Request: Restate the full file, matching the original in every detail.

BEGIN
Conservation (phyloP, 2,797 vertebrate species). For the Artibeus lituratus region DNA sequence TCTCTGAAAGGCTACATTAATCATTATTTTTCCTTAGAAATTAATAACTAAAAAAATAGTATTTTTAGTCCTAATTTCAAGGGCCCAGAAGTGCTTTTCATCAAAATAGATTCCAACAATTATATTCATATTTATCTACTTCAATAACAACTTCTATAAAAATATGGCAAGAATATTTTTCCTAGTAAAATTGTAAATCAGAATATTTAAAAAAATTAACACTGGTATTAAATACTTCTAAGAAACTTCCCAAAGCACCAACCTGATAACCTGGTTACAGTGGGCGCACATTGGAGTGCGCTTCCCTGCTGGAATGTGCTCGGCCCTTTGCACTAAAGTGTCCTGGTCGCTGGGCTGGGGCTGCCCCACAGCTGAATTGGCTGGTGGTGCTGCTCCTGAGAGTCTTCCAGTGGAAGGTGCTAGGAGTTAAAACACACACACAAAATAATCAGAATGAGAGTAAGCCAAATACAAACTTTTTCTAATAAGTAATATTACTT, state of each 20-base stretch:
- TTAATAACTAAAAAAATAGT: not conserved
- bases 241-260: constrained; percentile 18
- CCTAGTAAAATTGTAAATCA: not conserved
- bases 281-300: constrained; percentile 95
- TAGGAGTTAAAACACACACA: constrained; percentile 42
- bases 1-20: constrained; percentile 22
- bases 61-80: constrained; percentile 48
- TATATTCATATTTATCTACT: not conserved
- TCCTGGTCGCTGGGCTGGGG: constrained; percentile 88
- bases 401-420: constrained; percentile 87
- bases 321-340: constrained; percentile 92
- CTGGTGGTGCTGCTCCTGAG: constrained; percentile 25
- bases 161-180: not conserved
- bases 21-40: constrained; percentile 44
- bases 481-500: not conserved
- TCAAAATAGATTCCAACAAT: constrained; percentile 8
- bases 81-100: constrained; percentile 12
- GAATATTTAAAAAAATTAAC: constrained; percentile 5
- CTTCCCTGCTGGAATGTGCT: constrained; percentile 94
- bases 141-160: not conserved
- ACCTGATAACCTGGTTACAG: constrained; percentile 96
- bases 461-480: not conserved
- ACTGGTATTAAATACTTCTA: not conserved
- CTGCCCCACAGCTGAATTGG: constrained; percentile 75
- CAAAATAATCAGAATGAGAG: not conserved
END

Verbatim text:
Conservation (phyloP, 2,797 vertebrate species). For the Artibeus lituratus region DNA sequence TCTCTGAAAGGCTACATTAATCATTATTTTTCCTTAGAAATTAATAACTAAAAAAATAGTATTTTTAGTCCTAATTTCAAGGGCCCAGAAGTGCTTTTCATCAAAATAGATTCCAACAATTATATTCATATTTATCTACTTCAATAACAACTTCTATAAAAATATGGCAAGAATATTTTTCCTAGTAAAATTGTAAATCAGAATATTTAAAAAAATTAACACTGGTATTAAATACTTCTAAGAAACTTCCCAAAGCACCAACCTGATAACCTGGTTACAGTGGGCGCACATTGGAGTGCGCTTCCCTGCTGGAATGTGCTCGGCCCTTTGCACTAAAGTGTCCTGGTCGCTGGGCTGGGGCTGCCCCACAGCTGAATTGGCTGGTGGTGCTGCTCCTGAGAGTCTTCCAGTGGAAGGTGCTAGGAGTTAAAACACACACACAAAATAATCAGAATGAGAGTAAGCCAAATACAAACTTTTTCTAATAAGTAATATTACTT, state of each 20-base stretch:
- TTAATAACTAAAAAAATAGT: not conserved
- bases 241-260: constrained; percentile 18
- CCTAGTAAAATTGTAAATCA: not conserved
- bases 281-300: constrained; percentile 95
- TAGGAGTTAAAACACACACA: constrained; percentile 42
- bases 1-20: constrained; percentile 22
- bases 61-80: constrained; percentile 48
- TATATTCATATTTATCTACT: not conserved
- TCCTGGTCGCTGGGCTGGGG: constrained; percentile 88
- bases 401-420: constrained; percentile 87
- bases 321-340: constrained; percentile 92
- CTGGTGGTGCTGCTCCTGAG: constrained; percentile 25
- bases 161-180: not conserved
- bases 21-40: constrained; percentile 44
- bases 481-500: not conserved
- TCAAAATAGATTCCAACAAT: constrained; percentile 8
- bases 81-100: constrained; percentile 12
- GAATATTTAAAAAAATTAAC: constrained; percentile 5
- CTTCCCTGCTGGAATGTGCT: constrained; percentile 94
- bases 141-160: not conserved
- ACCTGATAACCTGGTTACAG: constrained; percentile 96
- bases 461-480: not conserved
- ACTGGTATTAAATACTTCTA: not conserved
- CTGCCCCACAGCTGAATTGG: constrained; percentile 75
- CAAAATAATCAGAATGAGAG: not conserved